Saturday, October 29, 2011

Kitchen Chronicles

The Original Kitchen
It's been awhile since we have finished our kitchen but I though I would give a little chronicle of the process.  Ever since I moved in our house about 7 years ago, I have wanted to tile the kitchen area.  There is a hallway from the garage to the kitchen that is carpeted and just gets nasty with all the traffic.  The kitchen is all infested with a pretty ugly type of lineoleum that has layers of caked in dirt.  This stuff needed to go.  You could say why did I not replace it years ago.  It was not motivation, it was more about Rachael finding the right type of tile.  Unfortunately or fortunately (in hindsight), she had bigger plans for the kitchen and wanted to update the whole kitchen including cabinets, countertops, and appliances (especially the microwave).  Of course, after seeing the price tag of new cabinets, countertops, and appliances, Rachael and I had to compromise.  We set a budget of $5000.  So we found that we could not get new cabinets or no new appliances.  We could however replace the backsplash, get new countertops, tile the floor, and at least paint the cabinets...and everything but the countertops had to be self installed.  Let the process begin.
Tearing down the sheetrock

I don't know about y'all but when I have a project to do I just want to get it done.  Rachael on the other hand has to be happy with the scheme.  It took awhile (according to my timetable), to find the right countertop, backsplash, and tile that we agreed upone, that matched each other, and fit within our budget  (I think Rachael's careful planning was well worth it).  We were even able to get the countertop during a sale and we found a groupon at a tile store.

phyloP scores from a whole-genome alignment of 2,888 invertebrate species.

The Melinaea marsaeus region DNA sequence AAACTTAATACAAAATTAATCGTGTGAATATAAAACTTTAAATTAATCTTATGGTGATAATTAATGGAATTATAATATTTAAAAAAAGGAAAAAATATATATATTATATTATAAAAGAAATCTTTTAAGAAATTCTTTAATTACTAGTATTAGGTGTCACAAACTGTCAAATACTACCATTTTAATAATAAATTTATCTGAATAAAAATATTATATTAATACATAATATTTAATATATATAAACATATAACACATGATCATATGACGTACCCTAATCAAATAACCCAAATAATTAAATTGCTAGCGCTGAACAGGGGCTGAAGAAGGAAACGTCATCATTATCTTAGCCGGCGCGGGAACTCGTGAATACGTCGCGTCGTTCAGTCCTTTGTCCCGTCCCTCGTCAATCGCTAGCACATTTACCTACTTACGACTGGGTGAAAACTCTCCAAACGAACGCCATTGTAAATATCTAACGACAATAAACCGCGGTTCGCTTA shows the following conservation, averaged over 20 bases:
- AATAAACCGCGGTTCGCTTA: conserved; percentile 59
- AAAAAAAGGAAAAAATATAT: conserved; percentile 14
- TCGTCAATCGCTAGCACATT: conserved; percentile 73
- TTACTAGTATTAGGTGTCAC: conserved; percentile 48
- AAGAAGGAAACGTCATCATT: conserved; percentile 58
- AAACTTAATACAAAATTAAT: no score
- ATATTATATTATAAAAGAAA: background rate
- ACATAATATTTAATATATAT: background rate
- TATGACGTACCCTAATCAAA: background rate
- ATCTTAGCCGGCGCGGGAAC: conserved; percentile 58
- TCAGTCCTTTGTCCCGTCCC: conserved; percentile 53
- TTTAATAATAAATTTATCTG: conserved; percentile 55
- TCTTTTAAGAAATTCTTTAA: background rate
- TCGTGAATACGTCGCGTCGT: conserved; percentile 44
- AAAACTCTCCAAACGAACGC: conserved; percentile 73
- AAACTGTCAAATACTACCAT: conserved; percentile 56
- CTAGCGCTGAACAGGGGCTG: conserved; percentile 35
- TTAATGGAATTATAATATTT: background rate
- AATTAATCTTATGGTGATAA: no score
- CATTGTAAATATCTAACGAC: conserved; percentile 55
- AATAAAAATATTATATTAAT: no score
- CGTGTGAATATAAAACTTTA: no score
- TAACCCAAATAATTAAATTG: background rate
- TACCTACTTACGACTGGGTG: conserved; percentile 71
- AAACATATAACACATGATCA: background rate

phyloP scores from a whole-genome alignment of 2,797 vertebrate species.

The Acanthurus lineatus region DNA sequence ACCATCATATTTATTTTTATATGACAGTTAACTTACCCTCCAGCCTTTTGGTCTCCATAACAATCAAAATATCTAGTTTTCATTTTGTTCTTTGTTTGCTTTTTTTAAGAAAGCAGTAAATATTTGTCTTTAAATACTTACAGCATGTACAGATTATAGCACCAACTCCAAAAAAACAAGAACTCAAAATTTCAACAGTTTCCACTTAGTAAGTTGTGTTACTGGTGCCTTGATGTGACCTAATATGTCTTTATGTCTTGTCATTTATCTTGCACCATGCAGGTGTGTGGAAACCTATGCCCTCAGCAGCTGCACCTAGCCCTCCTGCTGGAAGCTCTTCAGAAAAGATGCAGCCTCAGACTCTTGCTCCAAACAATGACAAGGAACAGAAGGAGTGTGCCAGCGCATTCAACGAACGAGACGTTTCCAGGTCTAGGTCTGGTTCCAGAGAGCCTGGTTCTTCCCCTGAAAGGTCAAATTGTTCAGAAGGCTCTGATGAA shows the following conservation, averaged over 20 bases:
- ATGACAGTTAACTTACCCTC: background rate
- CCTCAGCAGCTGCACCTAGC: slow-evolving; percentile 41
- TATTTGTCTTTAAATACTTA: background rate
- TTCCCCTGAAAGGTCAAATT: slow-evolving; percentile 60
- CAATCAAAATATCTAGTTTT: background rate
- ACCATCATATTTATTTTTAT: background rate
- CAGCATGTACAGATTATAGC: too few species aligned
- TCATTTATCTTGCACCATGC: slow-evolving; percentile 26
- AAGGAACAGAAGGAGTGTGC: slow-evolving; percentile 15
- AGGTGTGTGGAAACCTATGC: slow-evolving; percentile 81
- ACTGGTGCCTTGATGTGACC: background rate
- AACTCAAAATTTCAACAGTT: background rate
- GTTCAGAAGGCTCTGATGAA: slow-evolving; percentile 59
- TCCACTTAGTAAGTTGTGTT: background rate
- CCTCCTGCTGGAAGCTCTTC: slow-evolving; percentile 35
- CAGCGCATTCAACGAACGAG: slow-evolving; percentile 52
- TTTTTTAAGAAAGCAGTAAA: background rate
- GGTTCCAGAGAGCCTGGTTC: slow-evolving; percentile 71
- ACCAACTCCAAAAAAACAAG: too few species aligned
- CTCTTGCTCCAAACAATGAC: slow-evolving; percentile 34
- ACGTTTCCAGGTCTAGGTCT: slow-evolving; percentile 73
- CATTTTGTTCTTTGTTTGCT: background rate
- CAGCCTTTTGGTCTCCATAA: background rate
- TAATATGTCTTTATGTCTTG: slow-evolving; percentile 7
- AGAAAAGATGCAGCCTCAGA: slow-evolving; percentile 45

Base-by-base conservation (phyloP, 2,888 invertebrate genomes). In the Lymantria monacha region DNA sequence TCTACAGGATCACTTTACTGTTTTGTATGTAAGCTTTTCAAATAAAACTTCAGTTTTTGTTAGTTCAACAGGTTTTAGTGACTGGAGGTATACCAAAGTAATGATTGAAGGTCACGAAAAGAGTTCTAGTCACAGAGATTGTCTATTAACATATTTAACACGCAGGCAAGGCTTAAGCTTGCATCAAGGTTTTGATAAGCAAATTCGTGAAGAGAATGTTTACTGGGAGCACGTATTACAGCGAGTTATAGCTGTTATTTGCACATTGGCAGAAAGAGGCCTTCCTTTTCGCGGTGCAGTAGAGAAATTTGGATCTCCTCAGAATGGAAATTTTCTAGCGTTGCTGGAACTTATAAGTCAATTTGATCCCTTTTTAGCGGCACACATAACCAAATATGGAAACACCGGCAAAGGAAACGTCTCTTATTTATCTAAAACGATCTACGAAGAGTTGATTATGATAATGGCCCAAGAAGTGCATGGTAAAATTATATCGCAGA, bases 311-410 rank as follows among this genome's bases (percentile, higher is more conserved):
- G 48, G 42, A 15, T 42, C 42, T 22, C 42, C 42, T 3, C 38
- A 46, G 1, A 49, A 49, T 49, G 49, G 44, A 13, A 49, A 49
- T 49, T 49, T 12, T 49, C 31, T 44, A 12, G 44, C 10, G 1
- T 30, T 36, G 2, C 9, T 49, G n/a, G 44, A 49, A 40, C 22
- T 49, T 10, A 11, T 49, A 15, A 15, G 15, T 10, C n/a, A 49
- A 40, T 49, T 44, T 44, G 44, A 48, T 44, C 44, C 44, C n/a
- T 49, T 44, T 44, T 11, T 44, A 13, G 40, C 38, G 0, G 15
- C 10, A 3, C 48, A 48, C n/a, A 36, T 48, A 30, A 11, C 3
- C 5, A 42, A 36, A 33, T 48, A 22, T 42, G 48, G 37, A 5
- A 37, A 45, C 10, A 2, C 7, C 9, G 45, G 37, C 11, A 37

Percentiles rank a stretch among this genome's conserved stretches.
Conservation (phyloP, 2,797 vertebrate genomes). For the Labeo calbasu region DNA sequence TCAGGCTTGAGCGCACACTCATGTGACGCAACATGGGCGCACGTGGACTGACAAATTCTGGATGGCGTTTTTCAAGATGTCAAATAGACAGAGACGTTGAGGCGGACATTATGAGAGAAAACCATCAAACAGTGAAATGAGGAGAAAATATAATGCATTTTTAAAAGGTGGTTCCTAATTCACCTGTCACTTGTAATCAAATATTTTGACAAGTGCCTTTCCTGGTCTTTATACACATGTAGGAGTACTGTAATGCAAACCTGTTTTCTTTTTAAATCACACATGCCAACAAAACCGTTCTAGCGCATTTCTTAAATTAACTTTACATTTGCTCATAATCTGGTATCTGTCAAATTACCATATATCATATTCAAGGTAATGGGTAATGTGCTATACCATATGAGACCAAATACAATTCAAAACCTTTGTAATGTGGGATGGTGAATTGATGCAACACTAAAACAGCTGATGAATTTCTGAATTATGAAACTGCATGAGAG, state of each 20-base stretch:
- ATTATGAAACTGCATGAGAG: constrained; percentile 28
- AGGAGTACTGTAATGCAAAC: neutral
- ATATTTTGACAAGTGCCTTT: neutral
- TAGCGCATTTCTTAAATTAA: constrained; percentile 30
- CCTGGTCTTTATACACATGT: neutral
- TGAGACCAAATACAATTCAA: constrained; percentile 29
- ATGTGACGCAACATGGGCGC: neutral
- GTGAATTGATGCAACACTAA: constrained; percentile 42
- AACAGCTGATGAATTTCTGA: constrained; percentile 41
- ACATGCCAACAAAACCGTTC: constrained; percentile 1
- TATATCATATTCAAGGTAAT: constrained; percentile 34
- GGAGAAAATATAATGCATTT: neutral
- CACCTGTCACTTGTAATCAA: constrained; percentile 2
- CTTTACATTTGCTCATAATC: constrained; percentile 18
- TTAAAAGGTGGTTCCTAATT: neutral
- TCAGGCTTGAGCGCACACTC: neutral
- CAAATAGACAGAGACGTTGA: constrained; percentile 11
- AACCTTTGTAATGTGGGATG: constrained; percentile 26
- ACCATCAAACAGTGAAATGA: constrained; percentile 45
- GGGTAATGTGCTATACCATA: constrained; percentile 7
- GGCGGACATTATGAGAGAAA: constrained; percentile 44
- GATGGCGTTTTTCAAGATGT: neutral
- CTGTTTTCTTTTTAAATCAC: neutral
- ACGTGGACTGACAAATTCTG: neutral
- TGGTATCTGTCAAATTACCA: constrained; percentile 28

Rachael painting the cabinets

So we made an appointment for the installation of the countertop which required myself to remove the existing backsplash.  I thought it just be a piece of cake in which I could just easily chisel them off the wall.  Not the case.  I ended up just tearing down the wall and putting up new sheetrock  The one benefit was that we decided to put in a hidden outlet that is controlled by an existing light switch for cabinet lighting.

Countertops installed
During the sheetrock installation, Rachael got an idea to take off some of the cabinet doors to at least start painting the cabinets.  I think Rachael had the idea just to do this in her leisure.  Unfortunately, it gave her ultra-motivated, yet one-sighted husband the green light to paint the cabinets.  Hell-week began and we hammered out those cabinets. We degreased, sanded, put on 1 coat primer and two coats white paint inside an out.  We we able to finish just in time to have the countertops installed.  Rachael's sister Becky visited at the time and graciously helped us out and put up with my stubbornness.  I don't think we would have finished them without her...thanks Becky!